The Da Vinci Index & Biomimicry

The Fermanian Business & Economic Institute is pleased to offer the first index to track activity in the field of bioinspiration.

DaVinci Global Logo of intersecting four circle in varying shades of blue and green

The Da Vinci Index 2.0 is the updated version of the original Da Vinci Index, which was created by the Fermanian Business & Economic Institute and launched in 2011. This comprehensive database uses advanced methodology and information to measure activity in the field of bioinspiration in the U.S., monitoring four areas of data: number of scholarly articles, number of patents, number of grants, and dollar value of grants.  
 

“Leonardo forms the image of a plant in shapes that emphasize its pattern of growth, implying that the source of change is within matter and not transcendent of it. Leonardo expresses its [Nature's] cosmic operations through its particulars, deriving his understanding of the larger movements from observation of the smaller....”

Mary D. Gerard

DaVinci Global Index Edges Lower in 2015 shows line graph steadily climbing and then hitting a peak and declining

Through the first half of 2016, the DaVinci Global Index® flattened out just above 10,800. The index continued to experience a decline from its peak above 12,000 in 2014, though the decline has slowed in recent months. Although the fall in the DaVinci Global Index could be short-lived, those working in the field should be concerned about the possible loss of momentum due to the recent decline.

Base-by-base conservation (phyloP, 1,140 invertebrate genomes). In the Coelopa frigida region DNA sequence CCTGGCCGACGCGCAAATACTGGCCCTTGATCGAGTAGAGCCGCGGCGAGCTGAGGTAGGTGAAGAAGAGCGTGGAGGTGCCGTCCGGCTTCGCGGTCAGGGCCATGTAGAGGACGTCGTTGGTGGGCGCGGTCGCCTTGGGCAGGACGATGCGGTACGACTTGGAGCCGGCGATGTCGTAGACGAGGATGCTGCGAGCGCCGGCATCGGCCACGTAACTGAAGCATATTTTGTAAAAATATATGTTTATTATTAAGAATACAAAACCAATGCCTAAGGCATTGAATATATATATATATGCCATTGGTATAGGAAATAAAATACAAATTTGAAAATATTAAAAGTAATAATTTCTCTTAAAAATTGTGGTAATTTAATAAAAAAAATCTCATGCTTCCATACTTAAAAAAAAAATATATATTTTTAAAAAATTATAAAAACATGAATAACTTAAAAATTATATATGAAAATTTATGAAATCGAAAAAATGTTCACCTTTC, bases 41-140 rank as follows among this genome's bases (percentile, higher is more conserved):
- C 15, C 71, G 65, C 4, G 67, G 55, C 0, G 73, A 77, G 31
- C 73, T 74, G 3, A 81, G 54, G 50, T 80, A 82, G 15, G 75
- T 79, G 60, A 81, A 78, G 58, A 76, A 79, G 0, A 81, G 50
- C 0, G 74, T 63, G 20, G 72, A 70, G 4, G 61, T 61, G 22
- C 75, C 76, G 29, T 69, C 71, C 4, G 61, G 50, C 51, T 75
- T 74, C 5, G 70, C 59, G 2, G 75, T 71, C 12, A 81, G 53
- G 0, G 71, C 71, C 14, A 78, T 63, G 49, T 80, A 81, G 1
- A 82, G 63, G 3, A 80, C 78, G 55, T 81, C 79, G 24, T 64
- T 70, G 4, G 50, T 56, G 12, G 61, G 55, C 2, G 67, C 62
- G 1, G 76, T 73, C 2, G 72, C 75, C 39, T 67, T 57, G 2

Davinci Index 2.0 Levels Off in 2015 shows a line graft with the line rockily climbing and then leveling

Similar to the Global Index, the DaVinci Index 2.0® has seen a slight decline since 2014. Fluctuations in patent activity, scholarly journals, and grants since that time contribute to the decline seen in the field. In spite of that decline, we believe there is still great potential for this field to rebound in the latter half of 2016.

 

 

Scholarly Articles Published Around the World January through December 2015. Pie chart shows 41% Asia, 33% Europe, 3% Middle East, 17% USA, 1% Africa, and 5% Americas.

Through the first half of 2016, Asia continued to expand as the leading source of scholarly articles. As a result, Europe and the U.S. retracted in their respective shares of contributions, while the Middle East has experienced significant growth since our 2013 data was published.